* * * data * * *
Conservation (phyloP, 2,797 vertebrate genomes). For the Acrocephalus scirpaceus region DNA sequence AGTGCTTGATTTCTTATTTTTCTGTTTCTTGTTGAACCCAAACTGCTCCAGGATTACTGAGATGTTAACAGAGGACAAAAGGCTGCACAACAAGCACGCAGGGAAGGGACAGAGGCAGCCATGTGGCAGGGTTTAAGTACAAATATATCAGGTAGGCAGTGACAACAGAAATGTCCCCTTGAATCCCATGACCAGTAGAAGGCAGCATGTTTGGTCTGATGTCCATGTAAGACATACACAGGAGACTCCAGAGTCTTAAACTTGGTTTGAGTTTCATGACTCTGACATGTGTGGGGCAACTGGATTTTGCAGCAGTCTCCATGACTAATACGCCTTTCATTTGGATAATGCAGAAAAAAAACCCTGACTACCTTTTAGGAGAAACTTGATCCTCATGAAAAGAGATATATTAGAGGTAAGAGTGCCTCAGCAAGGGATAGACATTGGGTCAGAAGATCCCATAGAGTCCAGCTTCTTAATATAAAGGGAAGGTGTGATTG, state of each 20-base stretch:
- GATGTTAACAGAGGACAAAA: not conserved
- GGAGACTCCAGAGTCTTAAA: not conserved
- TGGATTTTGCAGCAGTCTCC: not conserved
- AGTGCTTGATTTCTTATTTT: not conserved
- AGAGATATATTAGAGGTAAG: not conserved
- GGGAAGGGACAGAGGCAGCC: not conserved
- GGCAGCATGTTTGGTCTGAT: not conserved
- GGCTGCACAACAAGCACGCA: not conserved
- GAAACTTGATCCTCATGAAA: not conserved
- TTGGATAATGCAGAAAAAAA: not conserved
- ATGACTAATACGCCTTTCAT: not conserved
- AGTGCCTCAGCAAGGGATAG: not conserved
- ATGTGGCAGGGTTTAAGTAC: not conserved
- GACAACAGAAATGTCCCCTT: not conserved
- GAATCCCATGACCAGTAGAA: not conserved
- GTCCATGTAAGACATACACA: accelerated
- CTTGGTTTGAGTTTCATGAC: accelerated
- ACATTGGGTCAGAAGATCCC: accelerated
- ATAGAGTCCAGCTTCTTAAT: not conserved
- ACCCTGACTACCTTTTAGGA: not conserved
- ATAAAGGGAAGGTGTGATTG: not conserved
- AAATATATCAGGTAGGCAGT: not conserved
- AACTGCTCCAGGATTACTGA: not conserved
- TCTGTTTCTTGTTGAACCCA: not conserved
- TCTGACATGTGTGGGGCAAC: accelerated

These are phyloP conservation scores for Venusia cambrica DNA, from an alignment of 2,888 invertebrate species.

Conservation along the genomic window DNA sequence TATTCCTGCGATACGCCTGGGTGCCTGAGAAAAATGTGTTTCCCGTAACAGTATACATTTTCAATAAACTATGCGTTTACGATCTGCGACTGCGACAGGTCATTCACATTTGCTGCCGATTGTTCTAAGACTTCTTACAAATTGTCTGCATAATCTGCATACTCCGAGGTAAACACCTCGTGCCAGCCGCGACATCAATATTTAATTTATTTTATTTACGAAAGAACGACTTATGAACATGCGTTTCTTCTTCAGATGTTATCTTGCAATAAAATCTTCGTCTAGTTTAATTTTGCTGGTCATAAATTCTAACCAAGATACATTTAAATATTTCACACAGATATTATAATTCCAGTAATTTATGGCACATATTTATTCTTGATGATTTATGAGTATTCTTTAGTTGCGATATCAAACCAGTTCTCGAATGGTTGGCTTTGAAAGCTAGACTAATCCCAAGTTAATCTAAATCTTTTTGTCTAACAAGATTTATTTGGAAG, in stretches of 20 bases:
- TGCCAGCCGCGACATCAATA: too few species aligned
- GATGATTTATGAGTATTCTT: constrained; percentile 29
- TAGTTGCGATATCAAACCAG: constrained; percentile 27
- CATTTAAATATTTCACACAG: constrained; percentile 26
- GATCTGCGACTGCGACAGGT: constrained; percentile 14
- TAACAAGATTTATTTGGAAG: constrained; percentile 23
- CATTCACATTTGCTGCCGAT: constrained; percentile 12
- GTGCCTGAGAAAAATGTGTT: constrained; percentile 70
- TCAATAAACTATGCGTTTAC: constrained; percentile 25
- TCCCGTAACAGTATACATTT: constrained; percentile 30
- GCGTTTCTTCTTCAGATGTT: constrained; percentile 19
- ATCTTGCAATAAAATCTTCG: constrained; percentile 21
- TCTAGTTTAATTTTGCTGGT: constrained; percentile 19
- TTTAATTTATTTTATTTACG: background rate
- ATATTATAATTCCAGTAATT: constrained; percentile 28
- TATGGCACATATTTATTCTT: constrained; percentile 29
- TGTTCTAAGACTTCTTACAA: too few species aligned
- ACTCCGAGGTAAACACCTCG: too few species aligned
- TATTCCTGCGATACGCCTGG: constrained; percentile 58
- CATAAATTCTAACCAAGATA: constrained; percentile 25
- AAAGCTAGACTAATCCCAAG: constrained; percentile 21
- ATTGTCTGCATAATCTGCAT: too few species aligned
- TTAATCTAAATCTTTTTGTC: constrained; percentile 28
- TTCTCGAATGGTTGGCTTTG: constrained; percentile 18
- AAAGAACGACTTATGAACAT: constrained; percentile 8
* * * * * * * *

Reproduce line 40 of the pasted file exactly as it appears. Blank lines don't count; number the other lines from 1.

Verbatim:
- ATCTTGCAATAAAATCTTCG: constrained; percentile 21